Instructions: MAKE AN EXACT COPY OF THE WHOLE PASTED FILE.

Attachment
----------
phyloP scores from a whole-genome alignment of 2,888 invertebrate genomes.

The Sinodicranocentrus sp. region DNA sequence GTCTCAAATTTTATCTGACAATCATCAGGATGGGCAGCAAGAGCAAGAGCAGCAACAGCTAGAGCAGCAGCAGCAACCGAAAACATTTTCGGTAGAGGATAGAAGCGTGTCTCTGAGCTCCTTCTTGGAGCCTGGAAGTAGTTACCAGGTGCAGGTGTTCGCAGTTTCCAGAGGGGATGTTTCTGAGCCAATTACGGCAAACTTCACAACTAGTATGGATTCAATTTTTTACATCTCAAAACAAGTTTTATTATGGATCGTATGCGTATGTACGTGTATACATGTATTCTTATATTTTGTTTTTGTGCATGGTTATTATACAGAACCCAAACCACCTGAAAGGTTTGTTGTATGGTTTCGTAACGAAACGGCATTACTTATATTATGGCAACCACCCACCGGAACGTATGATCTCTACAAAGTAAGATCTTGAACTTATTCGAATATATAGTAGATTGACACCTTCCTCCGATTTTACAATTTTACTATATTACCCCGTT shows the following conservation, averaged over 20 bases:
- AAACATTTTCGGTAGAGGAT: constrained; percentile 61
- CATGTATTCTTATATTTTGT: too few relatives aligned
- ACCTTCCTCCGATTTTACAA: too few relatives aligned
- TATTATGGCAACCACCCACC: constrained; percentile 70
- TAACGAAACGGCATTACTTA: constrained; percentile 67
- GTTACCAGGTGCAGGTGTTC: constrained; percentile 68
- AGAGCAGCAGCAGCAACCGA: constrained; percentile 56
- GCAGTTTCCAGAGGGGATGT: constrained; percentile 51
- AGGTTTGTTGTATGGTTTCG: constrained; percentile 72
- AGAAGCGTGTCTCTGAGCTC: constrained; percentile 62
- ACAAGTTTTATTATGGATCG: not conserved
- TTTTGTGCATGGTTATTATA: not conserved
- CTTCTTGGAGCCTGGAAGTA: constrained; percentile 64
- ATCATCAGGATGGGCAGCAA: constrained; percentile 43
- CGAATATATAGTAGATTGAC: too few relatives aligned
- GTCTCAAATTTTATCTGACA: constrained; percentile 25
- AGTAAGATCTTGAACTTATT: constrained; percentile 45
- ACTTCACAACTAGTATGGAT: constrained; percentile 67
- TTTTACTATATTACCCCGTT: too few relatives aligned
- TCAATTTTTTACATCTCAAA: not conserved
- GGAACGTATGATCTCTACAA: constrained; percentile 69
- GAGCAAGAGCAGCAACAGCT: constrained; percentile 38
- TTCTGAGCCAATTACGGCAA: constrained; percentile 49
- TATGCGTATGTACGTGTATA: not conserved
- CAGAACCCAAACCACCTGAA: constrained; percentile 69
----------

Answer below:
phyloP scores from a whole-genome alignment of 2,888 invertebrate genomes.

The Sinodicranocentrus sp. region DNA sequence GTCTCAAATTTTATCTGACAATCATCAGGATGGGCAGCAAGAGCAAGAGCAGCAACAGCTAGAGCAGCAGCAGCAACCGAAAACATTTTCGGTAGAGGATAGAAGCGTGTCTCTGAGCTCCTTCTTGGAGCCTGGAAGTAGTTACCAGGTGCAGGTGTTCGCAGTTTCCAGAGGGGATGTTTCTGAGCCAATTACGGCAAACTTCACAACTAGTATGGATTCAATTTTTTACATCTCAAAACAAGTTTTATTATGGATCGTATGCGTATGTACGTGTATACATGTATTCTTATATTTTGTTTTTGTGCATGGTTATTATACAGAACCCAAACCACCTGAAAGGTTTGTTGTATGGTTTCGTAACGAAACGGCATTACTTATATTATGGCAACCACCCACCGGAACGTATGATCTCTACAAAGTAAGATCTTGAACTTATTCGAATATATAGTAGATTGACACCTTCCTCCGATTTTACAATTTTACTATATTACCCCGTT shows the following conservation, averaged over 20 bases:
- AAACATTTTCGGTAGAGGAT: constrained; percentile 61
- CATGTATTCTTATATTTTGT: too few relatives aligned
- ACCTTCCTCCGATTTTACAA: too few relatives aligned
- TATTATGGCAACCACCCACC: constrained; percentile 70
- TAACGAAACGGCATTACTTA: constrained; percentile 67
- GTTACCAGGTGCAGGTGTTC: constrained; percentile 68
- AGAGCAGCAGCAGCAACCGA: constrained; percentile 56
- GCAGTTTCCAGAGGGGATGT: constrained; percentile 51
- AGGTTTGTTGTATGGTTTCG: constrained; percentile 72
- AGAAGCGTGTCTCTGAGCTC: constrained; percentile 62
- ACAAGTTTTATTATGGATCG: not conserved
- TTTTGTGCATGGTTATTATA: not conserved
- CTTCTTGGAGCCTGGAAGTA: constrained; percentile 64
- ATCATCAGGATGGGCAGCAA: constrained; percentile 43
- CGAATATATAGTAGATTGAC: too few relatives aligned
- GTCTCAAATTTTATCTGACA: constrained; percentile 25
- AGTAAGATCTTGAACTTATT: constrained; percentile 45
- ACTTCACAACTAGTATGGAT: constrained; percentile 67
- TTTTACTATATTACCCCGTT: too few relatives aligned
- TCAATTTTTTACATCTCAAA: not conserved
- GGAACGTATGATCTCTACAA: constrained; percentile 69
- GAGCAAGAGCAGCAACAGCT: constrained; percentile 38
- TTCTGAGCCAATTACGGCAA: constrained; percentile 49
- TATGCGTATGTACGTGTATA: not conserved
- CAGAACCCAAACCACCTGAA: constrained; percentile 69